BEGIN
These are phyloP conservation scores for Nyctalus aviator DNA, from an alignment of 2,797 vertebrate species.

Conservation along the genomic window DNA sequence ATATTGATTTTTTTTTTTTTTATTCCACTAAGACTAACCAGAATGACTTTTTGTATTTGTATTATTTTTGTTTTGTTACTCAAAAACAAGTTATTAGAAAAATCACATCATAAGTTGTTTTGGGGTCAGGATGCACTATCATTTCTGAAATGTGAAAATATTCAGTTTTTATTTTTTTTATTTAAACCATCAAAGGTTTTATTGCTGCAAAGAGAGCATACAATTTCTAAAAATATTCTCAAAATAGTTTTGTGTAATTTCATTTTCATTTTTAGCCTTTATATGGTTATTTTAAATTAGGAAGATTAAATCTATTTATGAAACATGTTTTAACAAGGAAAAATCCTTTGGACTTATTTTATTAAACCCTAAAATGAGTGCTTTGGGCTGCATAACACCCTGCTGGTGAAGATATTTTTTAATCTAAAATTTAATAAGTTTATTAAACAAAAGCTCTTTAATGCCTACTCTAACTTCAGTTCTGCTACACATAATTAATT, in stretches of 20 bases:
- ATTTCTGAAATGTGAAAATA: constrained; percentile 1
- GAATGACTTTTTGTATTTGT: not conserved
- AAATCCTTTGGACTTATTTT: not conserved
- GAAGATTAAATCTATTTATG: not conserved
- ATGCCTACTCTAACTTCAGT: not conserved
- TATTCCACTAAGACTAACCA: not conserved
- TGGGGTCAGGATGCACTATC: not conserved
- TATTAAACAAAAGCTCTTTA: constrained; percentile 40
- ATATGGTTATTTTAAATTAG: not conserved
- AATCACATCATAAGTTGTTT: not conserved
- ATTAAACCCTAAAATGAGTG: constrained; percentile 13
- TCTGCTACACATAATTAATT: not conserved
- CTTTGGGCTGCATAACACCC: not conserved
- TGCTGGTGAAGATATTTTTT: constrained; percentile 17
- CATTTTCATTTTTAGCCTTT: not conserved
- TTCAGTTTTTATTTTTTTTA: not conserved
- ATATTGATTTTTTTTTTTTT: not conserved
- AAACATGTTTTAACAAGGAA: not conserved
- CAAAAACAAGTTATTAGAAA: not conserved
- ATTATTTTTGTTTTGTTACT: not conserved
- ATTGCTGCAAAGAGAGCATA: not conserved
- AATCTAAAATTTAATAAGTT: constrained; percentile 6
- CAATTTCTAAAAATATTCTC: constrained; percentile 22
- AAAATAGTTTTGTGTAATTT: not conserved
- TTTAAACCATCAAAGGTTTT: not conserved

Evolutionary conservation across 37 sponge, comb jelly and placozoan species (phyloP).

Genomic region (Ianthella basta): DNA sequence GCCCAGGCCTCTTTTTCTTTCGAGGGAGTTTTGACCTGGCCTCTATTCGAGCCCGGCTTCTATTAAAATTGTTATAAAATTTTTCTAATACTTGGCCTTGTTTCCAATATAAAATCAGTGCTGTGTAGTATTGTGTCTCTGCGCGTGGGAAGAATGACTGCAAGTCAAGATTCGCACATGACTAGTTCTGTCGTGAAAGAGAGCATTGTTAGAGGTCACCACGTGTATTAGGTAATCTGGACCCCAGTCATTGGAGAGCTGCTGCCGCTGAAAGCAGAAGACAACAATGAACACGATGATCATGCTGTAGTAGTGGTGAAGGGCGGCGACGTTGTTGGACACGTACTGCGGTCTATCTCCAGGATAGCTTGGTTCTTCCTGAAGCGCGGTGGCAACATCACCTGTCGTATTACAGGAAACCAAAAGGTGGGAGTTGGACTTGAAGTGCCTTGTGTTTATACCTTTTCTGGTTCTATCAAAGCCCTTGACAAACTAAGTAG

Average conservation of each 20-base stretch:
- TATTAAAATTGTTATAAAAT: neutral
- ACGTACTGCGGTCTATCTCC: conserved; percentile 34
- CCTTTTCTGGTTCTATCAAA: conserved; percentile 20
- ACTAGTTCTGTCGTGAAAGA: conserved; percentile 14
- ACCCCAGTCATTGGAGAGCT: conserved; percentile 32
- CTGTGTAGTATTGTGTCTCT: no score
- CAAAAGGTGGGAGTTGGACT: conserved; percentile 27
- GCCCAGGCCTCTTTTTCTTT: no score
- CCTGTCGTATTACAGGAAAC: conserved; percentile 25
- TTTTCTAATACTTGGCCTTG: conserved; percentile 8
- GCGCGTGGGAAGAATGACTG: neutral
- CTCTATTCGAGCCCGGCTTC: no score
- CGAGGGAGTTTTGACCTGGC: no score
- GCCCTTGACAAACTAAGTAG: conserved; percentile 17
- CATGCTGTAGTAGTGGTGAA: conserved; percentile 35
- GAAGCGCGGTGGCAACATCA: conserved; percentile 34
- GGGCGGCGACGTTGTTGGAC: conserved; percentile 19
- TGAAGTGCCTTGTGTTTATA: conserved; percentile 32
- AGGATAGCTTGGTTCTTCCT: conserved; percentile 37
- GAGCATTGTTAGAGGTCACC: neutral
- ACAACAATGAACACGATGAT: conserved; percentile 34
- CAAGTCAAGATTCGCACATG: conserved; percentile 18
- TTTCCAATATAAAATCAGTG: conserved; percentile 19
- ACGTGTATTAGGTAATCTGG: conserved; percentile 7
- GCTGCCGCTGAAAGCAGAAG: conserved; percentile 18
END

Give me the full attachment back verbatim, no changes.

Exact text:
These are phyloP conservation scores for Nyctalus aviator DNA, from an alignment of 2,797 vertebrate species.

Conservation along the genomic window DNA sequence ATATTGATTTTTTTTTTTTTTATTCCACTAAGACTAACCAGAATGACTTTTTGTATTTGTATTATTTTTGTTTTGTTACTCAAAAACAAGTTATTAGAAAAATCACATCATAAGTTGTTTTGGGGTCAGGATGCACTATCATTTCTGAAATGTGAAAATATTCAGTTTTTATTTTTTTTATTTAAACCATCAAAGGTTTTATTGCTGCAAAGAGAGCATACAATTTCTAAAAATATTCTCAAAATAGTTTTGTGTAATTTCATTTTCATTTTTAGCCTTTATATGGTTATTTTAAATTAGGAAGATTAAATCTATTTATGAAACATGTTTTAACAAGGAAAAATCCTTTGGACTTATTTTATTAAACCCTAAAATGAGTGCTTTGGGCTGCATAACACCCTGCTGGTGAAGATATTTTTTAATCTAAAATTTAATAAGTTTATTAAACAAAAGCTCTTTAATGCCTACTCTAACTTCAGTTCTGCTACACATAATTAATT, in stretches of 20 bases:
- ATTTCTGAAATGTGAAAATA: constrained; percentile 1
- GAATGACTTTTTGTATTTGT: not conserved
- AAATCCTTTGGACTTATTTT: not conserved
- GAAGATTAAATCTATTTATG: not conserved
- ATGCCTACTCTAACTTCAGT: not conserved
- TATTCCACTAAGACTAACCA: not conserved
- TGGGGTCAGGATGCACTATC: not conserved
- TATTAAACAAAAGCTCTTTA: constrained; percentile 40
- ATATGGTTATTTTAAATTAG: not conserved
- AATCACATCATAAGTTGTTT: not conserved
- ATTAAACCCTAAAATGAGTG: constrained; percentile 13
- TCTGCTACACATAATTAATT: not conserved
- CTTTGGGCTGCATAACACCC: not conserved
- TGCTGGTGAAGATATTTTTT: constrained; percentile 17
- CATTTTCATTTTTAGCCTTT: not conserved
- TTCAGTTTTTATTTTTTTTA: not conserved
- ATATTGATTTTTTTTTTTTT: not conserved
- AAACATGTTTTAACAAGGAA: not conserved
- CAAAAACAAGTTATTAGAAA: not conserved
- ATTATTTTTGTTTTGTTACT: not conserved
- ATTGCTGCAAAGAGAGCATA: not conserved
- AATCTAAAATTTAATAAGTT: constrained; percentile 6
- CAATTTCTAAAAATATTCTC: constrained; percentile 22
- AAAATAGTTTTGTGTAATTT: not conserved
- TTTAAACCATCAAAGGTTTT: not conserved

Evolutionary conservation across 37 sponge, comb jelly and placozoan species (phyloP).

Genomic region (Ianthella basta): DNA sequence GCCCAGGCCTCTTTTTCTTTCGAGGGAGTTTTGACCTGGCCTCTATTCGAGCCCGGCTTCTATTAAAATTGTTATAAAATTTTTCTAATACTTGGCCTTGTTTCCAATATAAAATCAGTGCTGTGTAGTATTGTGTCTCTGCGCGTGGGAAGAATGACTGCAAGTCAAGATTCGCACATGACTAGTTCTGTCGTGAAAGAGAGCATTGTTAGAGGTCACCACGTGTATTAGGTAATCTGGACCCCAGTCATTGGAGAGCTGCTGCCGCTGAAAGCAGAAGACAACAATGAACACGATGATCATGCTGTAGTAGTGGTGAAGGGCGGCGACGTTGTTGGACACGTACTGCGGTCTATCTCCAGGATAGCTTGGTTCTTCCTGAAGCGCGGTGGCAACATCACCTGTCGTATTACAGGAAACCAAAAGGTGGGAGTTGGACTTGAAGTGCCTTGTGTTTATACCTTTTCTGGTTCTATCAAAGCCCTTGACAAACTAAGTAG

Average conservation of each 20-base stretch:
- TATTAAAATTGTTATAAAAT: neutral
- ACGTACTGCGGTCTATCTCC: conserved; percentile 34
- CCTTTTCTGGTTCTATCAAA: conserved; percentile 20
- ACTAGTTCTGTCGTGAAAGA: conserved; percentile 14
- ACCCCAGTCATTGGAGAGCT: conserved; percentile 32
- CTGTGTAGTATTGTGTCTCT: no score
- CAAAAGGTGGGAGTTGGACT: conserved; percentile 27
- GCCCAGGCCTCTTTTTCTTT: no score
- CCTGTCGTATTACAGGAAAC: conserved; percentile 25
- TTTTCTAATACTTGGCCTTG: conserved; percentile 8
- GCGCGTGGGAAGAATGACTG: neutral
- CTCTATTCGAGCCCGGCTTC: no score
- CGAGGGAGTTTTGACCTGGC: no score
- GCCCTTGACAAACTAAGTAG: conserved; percentile 17
- CATGCTGTAGTAGTGGTGAA: conserved; percentile 35
- GAAGCGCGGTGGCAACATCA: conserved; percentile 34
- GGGCGGCGACGTTGTTGGAC: conserved; percentile 19
- TGAAGTGCCTTGTGTTTATA: conserved; percentile 32
- AGGATAGCTTGGTTCTTCCT: conserved; percentile 37
- GAGCATTGTTAGAGGTCACC: neutral
- ACAACAATGAACACGATGAT: conserved; percentile 34
- CAAGTCAAGATTCGCACATG: conserved; percentile 18
- TTTCCAATATAAAATCAGTG: conserved; percentile 19
- ACGTGTATTAGGTAATCTGG: conserved; percentile 7
- GCTGCCGCTGAAAGCAGAAG: conserved; percentile 18